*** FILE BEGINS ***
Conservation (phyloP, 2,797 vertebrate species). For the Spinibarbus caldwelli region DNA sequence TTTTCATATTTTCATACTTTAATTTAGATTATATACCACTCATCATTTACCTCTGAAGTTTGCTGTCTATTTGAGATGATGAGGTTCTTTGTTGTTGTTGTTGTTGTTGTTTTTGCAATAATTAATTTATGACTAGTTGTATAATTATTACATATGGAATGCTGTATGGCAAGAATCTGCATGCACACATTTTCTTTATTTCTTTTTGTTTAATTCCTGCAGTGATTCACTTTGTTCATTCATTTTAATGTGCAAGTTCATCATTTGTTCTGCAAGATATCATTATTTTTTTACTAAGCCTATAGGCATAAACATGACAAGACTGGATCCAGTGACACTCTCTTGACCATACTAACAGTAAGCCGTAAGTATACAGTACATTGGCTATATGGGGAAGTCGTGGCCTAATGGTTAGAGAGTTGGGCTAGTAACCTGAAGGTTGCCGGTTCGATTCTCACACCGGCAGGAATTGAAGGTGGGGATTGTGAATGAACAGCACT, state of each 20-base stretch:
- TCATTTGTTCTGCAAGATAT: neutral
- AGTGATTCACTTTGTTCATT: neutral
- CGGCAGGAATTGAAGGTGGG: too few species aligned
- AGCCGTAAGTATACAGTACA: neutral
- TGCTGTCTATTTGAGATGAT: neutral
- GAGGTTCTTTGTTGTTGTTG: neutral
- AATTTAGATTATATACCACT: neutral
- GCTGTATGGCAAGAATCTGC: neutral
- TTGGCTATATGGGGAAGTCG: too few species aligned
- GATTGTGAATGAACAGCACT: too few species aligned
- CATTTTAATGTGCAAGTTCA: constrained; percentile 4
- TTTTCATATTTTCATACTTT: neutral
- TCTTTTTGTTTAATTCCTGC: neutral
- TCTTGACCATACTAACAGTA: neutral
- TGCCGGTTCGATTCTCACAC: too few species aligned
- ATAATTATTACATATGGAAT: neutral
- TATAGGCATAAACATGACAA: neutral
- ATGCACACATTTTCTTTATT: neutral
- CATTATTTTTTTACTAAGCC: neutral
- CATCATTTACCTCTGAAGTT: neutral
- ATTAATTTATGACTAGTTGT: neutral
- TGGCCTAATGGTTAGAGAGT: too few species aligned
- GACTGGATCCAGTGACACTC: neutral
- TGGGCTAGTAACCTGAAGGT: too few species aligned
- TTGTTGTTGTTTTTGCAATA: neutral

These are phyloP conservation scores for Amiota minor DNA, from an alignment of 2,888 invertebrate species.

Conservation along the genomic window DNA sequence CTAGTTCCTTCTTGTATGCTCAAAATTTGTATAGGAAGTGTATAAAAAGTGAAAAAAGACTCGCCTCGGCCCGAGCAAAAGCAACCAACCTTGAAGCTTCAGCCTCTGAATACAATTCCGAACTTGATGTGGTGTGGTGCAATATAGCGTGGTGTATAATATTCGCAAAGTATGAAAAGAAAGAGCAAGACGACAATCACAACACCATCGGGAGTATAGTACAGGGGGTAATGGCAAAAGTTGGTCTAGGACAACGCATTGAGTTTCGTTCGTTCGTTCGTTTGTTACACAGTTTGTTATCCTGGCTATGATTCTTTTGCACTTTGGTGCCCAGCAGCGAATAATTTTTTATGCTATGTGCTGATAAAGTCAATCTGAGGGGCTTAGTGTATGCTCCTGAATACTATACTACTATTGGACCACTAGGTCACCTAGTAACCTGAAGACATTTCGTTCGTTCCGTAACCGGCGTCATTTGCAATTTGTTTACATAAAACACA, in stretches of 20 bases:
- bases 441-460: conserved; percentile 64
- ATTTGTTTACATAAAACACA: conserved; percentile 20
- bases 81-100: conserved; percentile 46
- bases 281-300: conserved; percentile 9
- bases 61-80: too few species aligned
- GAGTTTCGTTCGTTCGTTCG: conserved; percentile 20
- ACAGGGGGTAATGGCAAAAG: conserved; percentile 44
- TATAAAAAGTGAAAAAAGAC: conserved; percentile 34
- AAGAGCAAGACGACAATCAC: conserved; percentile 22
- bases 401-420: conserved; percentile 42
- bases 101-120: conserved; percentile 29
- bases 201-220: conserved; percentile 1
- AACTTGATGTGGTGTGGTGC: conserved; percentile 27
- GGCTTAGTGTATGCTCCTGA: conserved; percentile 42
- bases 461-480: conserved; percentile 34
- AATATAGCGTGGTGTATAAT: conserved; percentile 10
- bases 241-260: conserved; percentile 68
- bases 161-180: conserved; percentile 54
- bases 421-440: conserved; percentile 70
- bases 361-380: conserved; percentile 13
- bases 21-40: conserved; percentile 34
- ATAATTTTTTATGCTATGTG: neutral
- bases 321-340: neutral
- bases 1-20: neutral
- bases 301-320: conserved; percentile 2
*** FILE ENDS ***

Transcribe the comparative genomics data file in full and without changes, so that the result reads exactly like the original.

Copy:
Conservation (phyloP, 2,797 vertebrate species). For the Spinibarbus caldwelli region DNA sequence TTTTCATATTTTCATACTTTAATTTAGATTATATACCACTCATCATTTACCTCTGAAGTTTGCTGTCTATTTGAGATGATGAGGTTCTTTGTTGTTGTTGTTGTTGTTGTTTTTGCAATAATTAATTTATGACTAGTTGTATAATTATTACATATGGAATGCTGTATGGCAAGAATCTGCATGCACACATTTTCTTTATTTCTTTTTGTTTAATTCCTGCAGTGATTCACTTTGTTCATTCATTTTAATGTGCAAGTTCATCATTTGTTCTGCAAGATATCATTATTTTTTTACTAAGCCTATAGGCATAAACATGACAAGACTGGATCCAGTGACACTCTCTTGACCATACTAACAGTAAGCCGTAAGTATACAGTACATTGGCTATATGGGGAAGTCGTGGCCTAATGGTTAGAGAGTTGGGCTAGTAACCTGAAGGTTGCCGGTTCGATTCTCACACCGGCAGGAATTGAAGGTGGGGATTGTGAATGAACAGCACT, state of each 20-base stretch:
- TCATTTGTTCTGCAAGATAT: neutral
- AGTGATTCACTTTGTTCATT: neutral
- CGGCAGGAATTGAAGGTGGG: too few species aligned
- AGCCGTAAGTATACAGTACA: neutral
- TGCTGTCTATTTGAGATGAT: neutral
- GAGGTTCTTTGTTGTTGTTG: neutral
- AATTTAGATTATATACCACT: neutral
- GCTGTATGGCAAGAATCTGC: neutral
- TTGGCTATATGGGGAAGTCG: too few species aligned
- GATTGTGAATGAACAGCACT: too few species aligned
- CATTTTAATGTGCAAGTTCA: constrained; percentile 4
- TTTTCATATTTTCATACTTT: neutral
- TCTTTTTGTTTAATTCCTGC: neutral
- TCTTGACCATACTAACAGTA: neutral
- TGCCGGTTCGATTCTCACAC: too few species aligned
- ATAATTATTACATATGGAAT: neutral
- TATAGGCATAAACATGACAA: neutral
- ATGCACACATTTTCTTTATT: neutral
- CATTATTTTTTTACTAAGCC: neutral
- CATCATTTACCTCTGAAGTT: neutral
- ATTAATTTATGACTAGTTGT: neutral
- TGGCCTAATGGTTAGAGAGT: too few species aligned
- GACTGGATCCAGTGACACTC: neutral
- TGGGCTAGTAACCTGAAGGT: too few species aligned
- TTGTTGTTGTTTTTGCAATA: neutral

These are phyloP conservation scores for Amiota minor DNA, from an alignment of 2,888 invertebrate species.

Conservation along the genomic window DNA sequence CTAGTTCCTTCTTGTATGCTCAAAATTTGTATAGGAAGTGTATAAAAAGTGAAAAAAGACTCGCCTCGGCCCGAGCAAAAGCAACCAACCTTGAAGCTTCAGCCTCTGAATACAATTCCGAACTTGATGTGGTGTGGTGCAATATAGCGTGGTGTATAATATTCGCAAAGTATGAAAAGAAAGAGCAAGACGACAATCACAACACCATCGGGAGTATAGTACAGGGGGTAATGGCAAAAGTTGGTCTAGGACAACGCATTGAGTTTCGTTCGTTCGTTCGTTTGTTACACAGTTTGTTATCCTGGCTATGATTCTTTTGCACTTTGGTGCCCAGCAGCGAATAATTTTTTATGCTATGTGCTGATAAAGTCAATCTGAGGGGCTTAGTGTATGCTCCTGAATACTATACTACTATTGGACCACTAGGTCACCTAGTAACCTGAAGACATTTCGTTCGTTCCGTAACCGGCGTCATTTGCAATTTGTTTACATAAAACACA, in stretches of 20 bases:
- bases 441-460: conserved; percentile 64
- ATTTGTTTACATAAAACACA: conserved; percentile 20
- bases 81-100: conserved; percentile 46
- bases 281-300: conserved; percentile 9
- bases 61-80: too few species aligned
- GAGTTTCGTTCGTTCGTTCG: conserved; percentile 20
- ACAGGGGGTAATGGCAAAAG: conserved; percentile 44
- TATAAAAAGTGAAAAAAGAC: conserved; percentile 34
- AAGAGCAAGACGACAATCAC: conserved; percentile 22
- bases 401-420: conserved; percentile 42
- bases 101-120: conserved; percentile 29
- bases 201-220: conserved; percentile 1
- AACTTGATGTGGTGTGGTGC: conserved; percentile 27
- GGCTTAGTGTATGCTCCTGA: conserved; percentile 42
- bases 461-480: conserved; percentile 34
- AATATAGCGTGGTGTATAAT: conserved; percentile 10
- bases 241-260: conserved; percentile 68
- bases 161-180: conserved; percentile 54
- bases 421-440: conserved; percentile 70
- bases 361-380: conserved; percentile 13
- bases 21-40: conserved; percentile 34
- ATAATTTTTTATGCTATGTG: neutral
- bases 321-340: neutral
- bases 1-20: neutral
- bases 301-320: conserved; percentile 2